Democracy Opinion

Dutton's nuclear plan can only exist in a broken democratic system

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(Cartoon by Mark David / @MDavidCartoons)

Dutton's nonsensical foray into nuclear energy reminds Australian voters again of the issues prevalent within this country's Constitution and democratic institutions, Dr Klaas Woldring writes.

WE HAVE RECENTLY experienced the nonsense of the "No" vote by the official Opposition against the highly sensible proposal by the Albanese Government to introduce an Indigenous Voice in the archaic Australian Constitution.

The Dutton Opposition then made use of the staggering ignorance of the voters about the white Australian Constitution. Now it is preparing to drag Australia into the creation of unnecessary nuclear energy plants which would be developed in seven safe conservative electoral seats.

The use of the single-member electoral system is now planned for an energy system that is not supported by the majority and is indeed widely rejected for several important reasons. It should be noted now that the planned use of single-member districts for this purpose is, in fact, a further negative of that system.

The role of the Opposition Leader to develop opposing policies – the Westminster function of an Opposition leader – has now resulted in quite unnecessary threats to endanger society.

David Crowe in the Sydney Morning Herald has already pointed out 'two black holes before getting to countless questions about secondary details' — the cost to build them and to run them for decades, as well as design.

Above all, Australians surely can generate plenty of solar and wind energy. The need for nuclear power simply does not exist in Australia at all.

To try to use safe conservative seats for that negative purpose is to further abuse that electoral system. That two-party system is altogether no longer providing an effective democracy.

We have had a gut full of pork barrelling, of neglected safe seats and of the fact that only a handful of seats are decided on the first count, the rest on compulsory preferences. Let's stop pretending that this is a fair system, nothing could be further from the truth.

Australian voters have already turned their back on the Liberal Party, voted strongly for Independent women and the Greens in 2022 and, by doing so, essentially said goodbye to the two-party system.

However, further reflection is needed as to what that means and what will replace it.

The major parties may be reluctant to replace the single-member electoral district system with a much more democratic system.

Although it had a marginally positive election outcome for the ALP in 2022, as it still delivered its majority government despite a very low primary vote of 32.6%, it is further proof that major electoral system change is in fact long overdue.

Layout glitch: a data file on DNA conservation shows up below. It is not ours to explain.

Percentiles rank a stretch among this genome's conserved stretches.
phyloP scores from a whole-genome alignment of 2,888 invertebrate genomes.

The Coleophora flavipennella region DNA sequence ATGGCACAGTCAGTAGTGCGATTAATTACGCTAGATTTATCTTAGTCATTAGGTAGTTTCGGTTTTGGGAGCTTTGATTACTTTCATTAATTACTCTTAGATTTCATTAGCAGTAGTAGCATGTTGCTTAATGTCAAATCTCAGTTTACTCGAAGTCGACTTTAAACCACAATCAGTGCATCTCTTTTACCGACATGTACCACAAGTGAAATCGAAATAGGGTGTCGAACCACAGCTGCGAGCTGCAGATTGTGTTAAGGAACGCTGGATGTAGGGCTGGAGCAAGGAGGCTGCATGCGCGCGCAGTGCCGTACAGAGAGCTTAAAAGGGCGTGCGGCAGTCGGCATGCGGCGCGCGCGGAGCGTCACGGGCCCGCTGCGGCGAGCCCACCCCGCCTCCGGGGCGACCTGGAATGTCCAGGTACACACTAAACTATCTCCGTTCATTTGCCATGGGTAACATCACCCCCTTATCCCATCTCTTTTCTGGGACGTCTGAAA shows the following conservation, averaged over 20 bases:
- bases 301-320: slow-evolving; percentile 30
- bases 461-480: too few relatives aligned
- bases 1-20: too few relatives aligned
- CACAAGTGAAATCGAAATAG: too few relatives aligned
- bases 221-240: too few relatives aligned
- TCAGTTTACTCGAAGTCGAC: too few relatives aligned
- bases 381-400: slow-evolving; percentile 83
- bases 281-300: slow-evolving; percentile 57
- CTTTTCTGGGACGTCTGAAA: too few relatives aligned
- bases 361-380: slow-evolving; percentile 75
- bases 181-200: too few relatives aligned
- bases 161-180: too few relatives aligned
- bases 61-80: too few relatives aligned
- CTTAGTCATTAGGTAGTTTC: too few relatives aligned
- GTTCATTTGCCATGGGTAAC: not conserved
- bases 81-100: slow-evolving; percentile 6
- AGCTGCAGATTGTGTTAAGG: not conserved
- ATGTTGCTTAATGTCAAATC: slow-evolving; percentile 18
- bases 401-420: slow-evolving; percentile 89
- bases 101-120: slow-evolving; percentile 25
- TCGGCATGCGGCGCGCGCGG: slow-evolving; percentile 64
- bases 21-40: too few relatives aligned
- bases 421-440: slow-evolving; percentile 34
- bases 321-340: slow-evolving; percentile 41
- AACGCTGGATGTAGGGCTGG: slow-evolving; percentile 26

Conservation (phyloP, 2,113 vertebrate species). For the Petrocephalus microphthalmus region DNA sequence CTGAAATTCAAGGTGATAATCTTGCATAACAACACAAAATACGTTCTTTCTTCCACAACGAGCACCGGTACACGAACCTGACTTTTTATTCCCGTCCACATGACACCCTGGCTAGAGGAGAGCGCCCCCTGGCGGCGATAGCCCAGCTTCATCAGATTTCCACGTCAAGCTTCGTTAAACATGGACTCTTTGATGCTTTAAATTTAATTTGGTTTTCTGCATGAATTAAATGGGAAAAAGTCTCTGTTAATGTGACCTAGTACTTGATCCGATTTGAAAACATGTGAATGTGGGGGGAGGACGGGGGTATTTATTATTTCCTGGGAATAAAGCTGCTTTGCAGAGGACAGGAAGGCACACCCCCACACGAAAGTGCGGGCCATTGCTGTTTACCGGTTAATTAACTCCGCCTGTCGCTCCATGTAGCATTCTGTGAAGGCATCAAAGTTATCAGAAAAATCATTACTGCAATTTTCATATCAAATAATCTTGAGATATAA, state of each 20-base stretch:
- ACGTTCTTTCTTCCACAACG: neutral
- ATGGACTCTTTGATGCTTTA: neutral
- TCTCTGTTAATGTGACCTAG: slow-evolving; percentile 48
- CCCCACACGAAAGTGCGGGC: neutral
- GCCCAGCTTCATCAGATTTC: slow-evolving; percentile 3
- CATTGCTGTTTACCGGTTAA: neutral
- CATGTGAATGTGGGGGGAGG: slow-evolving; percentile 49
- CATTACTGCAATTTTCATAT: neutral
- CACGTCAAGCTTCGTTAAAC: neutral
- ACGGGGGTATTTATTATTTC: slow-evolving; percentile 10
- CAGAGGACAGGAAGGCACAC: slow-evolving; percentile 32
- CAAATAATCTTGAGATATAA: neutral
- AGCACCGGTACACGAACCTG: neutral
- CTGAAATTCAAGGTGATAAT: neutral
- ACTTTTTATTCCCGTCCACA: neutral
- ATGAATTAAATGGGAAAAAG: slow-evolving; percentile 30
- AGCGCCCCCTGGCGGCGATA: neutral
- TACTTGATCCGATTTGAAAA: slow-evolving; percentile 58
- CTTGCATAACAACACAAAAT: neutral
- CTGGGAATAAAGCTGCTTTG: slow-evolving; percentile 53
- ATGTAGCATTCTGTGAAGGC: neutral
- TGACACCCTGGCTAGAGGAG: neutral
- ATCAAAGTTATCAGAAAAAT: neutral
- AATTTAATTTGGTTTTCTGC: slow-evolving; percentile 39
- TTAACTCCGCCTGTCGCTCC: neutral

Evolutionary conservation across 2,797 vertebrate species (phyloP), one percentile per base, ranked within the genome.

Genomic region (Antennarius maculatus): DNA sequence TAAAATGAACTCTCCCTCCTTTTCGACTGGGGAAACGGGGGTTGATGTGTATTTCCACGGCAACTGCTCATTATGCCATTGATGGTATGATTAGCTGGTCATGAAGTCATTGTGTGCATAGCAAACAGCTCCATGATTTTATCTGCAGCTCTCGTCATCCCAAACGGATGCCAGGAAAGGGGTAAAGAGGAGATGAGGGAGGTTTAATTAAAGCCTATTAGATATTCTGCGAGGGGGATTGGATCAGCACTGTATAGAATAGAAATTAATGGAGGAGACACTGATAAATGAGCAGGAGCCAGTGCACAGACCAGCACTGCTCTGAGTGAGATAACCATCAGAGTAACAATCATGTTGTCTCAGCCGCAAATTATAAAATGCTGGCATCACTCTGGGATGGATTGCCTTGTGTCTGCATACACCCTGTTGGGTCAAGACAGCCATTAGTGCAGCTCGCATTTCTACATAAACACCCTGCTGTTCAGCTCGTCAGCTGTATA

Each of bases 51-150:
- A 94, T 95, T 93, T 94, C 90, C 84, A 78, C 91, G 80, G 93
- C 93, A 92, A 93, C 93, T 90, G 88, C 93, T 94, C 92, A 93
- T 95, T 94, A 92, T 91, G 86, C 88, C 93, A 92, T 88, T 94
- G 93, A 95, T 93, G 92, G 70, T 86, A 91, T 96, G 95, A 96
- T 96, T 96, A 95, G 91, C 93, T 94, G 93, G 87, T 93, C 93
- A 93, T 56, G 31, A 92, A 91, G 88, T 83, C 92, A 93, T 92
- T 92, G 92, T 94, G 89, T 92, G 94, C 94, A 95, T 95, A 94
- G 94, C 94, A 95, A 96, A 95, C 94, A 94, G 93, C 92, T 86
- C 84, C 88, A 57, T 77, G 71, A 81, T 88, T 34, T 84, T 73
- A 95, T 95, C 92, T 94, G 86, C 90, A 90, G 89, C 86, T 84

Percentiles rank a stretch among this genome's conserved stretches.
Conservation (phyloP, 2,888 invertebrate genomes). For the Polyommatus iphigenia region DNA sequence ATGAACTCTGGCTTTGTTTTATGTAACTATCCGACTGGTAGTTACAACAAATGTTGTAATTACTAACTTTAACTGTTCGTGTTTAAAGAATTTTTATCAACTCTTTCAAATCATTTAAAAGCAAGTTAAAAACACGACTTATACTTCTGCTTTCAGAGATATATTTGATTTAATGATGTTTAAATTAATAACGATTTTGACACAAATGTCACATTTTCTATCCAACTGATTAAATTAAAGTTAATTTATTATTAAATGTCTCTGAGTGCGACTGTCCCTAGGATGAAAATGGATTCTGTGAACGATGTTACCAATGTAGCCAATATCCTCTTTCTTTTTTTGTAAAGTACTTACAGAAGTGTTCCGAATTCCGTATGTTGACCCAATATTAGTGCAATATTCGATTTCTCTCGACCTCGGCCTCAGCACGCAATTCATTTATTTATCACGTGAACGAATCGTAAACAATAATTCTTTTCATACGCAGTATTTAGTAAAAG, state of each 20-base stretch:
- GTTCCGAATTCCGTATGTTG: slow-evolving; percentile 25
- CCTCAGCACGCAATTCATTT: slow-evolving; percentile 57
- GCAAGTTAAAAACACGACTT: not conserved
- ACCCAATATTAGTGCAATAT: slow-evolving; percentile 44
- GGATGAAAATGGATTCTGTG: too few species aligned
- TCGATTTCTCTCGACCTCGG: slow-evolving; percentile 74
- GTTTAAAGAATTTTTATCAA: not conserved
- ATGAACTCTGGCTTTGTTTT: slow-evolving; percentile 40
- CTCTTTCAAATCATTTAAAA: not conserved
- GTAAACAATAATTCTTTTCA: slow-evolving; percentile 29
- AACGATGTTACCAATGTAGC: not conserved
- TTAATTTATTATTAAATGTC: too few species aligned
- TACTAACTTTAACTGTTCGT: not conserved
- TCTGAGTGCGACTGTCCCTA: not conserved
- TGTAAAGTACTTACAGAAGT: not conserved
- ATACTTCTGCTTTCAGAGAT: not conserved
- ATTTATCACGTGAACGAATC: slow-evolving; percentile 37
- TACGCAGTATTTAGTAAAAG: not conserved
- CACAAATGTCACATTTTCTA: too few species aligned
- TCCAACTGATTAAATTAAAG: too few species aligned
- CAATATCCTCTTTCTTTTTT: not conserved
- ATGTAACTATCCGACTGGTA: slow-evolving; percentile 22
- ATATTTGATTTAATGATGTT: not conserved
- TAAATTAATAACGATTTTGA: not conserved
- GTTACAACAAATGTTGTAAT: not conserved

The single-member district system with compulsory preferencing has strongly, but quite unfairly, favoured the major parties. The outcome also still resulted in severe under-representation of the Greens in the House of Representatives even though they ended up with four seats.

Proportionally, they should have gained around 18 seats. A Proportional system naturally is based on multi-member seats. Still, the somewhat unusual 2022 Election outcome does not mean that the electoral system has changed at all.

The Oppositionist culture will continue — clearly a potential threat to unity and progress in Australia. However, this may not be the preferred way of Prime Minister Albanese either.

His stated preference is for cooperation — also for fairness and democratic representation. Really, here is his opportunity. The Westminster legacy of Australia's inherited parliamentary and electoral systems is no longer really fit for the purpose intended.

Even in the UK and U.S., this is widely recognised. Certainly, the Greens and most – perhaps all of the Independents as well – will now reflect on campaigning for a more democratic electoral system.

For nearly half the voters – culturally diverse – the system is altogether of questionable value. Therefore, it is high time to move away from the two-party system and the single-member district electoral system that produces it.

Governance and political education have to be a much more prominent part of the longer-term reforms, but the electoral system can be changed straight away. A new electoral law can be developed right now. The Parliament has the constitutional power to make electoral reforms. That is stated in several clauses.

Multi-member electoral systems (MMP) could be 15 of, say, 10 MPs for the Federal House of Representatives. This would yield a national multi-party system and more Independents.

The nonsensical need for Opposition leaders to dream up unhelpful alternatives against the government party would disappear forever. The emphasis would be on cooperation rather than Opposition, a major step forward in the nation.

The recent political history in Australia demonstrates that the need for system change is urgent. The new electoral system should be national, not based on based on federal-state boundaries.

Of course, similar system changes should follow in the federal states as well.

Dr Klaas Woldring is a former associate professor at Southern Cross University and former convenor of ABC Friends (Central Coast).

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